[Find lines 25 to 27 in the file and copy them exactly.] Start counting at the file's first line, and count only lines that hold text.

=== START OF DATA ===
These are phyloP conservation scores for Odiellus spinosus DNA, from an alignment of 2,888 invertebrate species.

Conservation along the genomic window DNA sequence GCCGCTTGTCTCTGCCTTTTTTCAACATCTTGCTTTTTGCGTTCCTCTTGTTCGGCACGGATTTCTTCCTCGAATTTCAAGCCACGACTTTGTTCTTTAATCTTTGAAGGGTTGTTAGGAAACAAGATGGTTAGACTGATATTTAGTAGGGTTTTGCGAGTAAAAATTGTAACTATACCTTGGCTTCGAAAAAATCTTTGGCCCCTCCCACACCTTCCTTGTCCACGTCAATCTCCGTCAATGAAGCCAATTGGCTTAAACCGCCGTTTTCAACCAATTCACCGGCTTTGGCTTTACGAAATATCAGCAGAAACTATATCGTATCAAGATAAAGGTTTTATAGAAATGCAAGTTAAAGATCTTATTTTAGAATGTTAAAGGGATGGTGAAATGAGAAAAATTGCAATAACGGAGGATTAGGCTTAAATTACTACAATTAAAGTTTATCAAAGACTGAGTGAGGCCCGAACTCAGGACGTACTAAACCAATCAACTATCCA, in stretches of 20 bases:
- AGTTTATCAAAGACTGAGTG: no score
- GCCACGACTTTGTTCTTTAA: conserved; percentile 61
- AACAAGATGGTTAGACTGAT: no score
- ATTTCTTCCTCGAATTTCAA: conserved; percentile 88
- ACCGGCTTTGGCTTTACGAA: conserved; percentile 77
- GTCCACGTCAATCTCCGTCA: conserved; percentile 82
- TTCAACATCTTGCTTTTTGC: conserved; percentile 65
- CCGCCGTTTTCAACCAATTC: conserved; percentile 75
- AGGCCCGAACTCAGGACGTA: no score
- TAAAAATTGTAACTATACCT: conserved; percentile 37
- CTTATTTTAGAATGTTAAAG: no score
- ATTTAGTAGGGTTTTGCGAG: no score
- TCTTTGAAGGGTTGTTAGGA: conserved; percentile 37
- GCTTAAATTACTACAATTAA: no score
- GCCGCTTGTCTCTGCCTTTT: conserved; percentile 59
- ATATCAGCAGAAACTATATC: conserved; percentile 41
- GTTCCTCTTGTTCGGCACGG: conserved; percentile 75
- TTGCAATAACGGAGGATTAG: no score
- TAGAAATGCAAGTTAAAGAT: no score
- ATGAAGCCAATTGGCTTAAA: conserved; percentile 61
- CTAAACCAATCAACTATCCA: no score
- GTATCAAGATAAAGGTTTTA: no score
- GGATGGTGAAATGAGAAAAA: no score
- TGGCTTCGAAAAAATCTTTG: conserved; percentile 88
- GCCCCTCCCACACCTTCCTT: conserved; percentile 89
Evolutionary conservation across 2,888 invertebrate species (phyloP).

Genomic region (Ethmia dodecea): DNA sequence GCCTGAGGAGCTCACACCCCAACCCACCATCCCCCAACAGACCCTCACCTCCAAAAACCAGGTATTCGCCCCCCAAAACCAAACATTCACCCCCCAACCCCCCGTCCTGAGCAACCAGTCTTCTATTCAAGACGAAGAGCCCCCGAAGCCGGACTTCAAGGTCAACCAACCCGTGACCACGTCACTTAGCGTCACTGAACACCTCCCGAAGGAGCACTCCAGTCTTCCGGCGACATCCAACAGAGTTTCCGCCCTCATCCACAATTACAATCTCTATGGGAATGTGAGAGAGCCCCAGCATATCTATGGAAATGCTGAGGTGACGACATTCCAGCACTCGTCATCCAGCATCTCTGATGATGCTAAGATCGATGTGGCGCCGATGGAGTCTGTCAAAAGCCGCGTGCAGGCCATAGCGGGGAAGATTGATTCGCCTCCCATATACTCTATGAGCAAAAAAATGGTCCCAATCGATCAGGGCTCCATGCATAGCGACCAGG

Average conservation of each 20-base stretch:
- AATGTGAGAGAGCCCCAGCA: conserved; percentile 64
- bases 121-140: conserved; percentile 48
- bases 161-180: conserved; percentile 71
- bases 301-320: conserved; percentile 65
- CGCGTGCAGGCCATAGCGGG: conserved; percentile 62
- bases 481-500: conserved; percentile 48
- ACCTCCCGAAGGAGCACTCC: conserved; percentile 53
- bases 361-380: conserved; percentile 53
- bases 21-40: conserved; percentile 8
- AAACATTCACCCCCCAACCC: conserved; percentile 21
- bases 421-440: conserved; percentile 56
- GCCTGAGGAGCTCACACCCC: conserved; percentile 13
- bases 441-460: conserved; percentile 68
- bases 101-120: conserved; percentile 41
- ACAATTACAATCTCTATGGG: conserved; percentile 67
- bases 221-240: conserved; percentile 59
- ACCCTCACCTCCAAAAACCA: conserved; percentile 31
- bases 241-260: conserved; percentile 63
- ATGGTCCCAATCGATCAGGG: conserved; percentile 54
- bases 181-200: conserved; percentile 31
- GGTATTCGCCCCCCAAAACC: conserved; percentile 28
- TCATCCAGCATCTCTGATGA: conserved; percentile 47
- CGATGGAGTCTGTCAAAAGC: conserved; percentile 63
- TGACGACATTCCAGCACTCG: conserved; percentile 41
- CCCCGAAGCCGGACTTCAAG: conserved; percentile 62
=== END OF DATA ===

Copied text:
- GGATGGTGAAATGAGAAAAA: no score
- TGGCTTCGAAAAAATCTTTG: conserved; percentile 88
- GCCCCTCCCACACCTTCCTT: conserved; percentile 89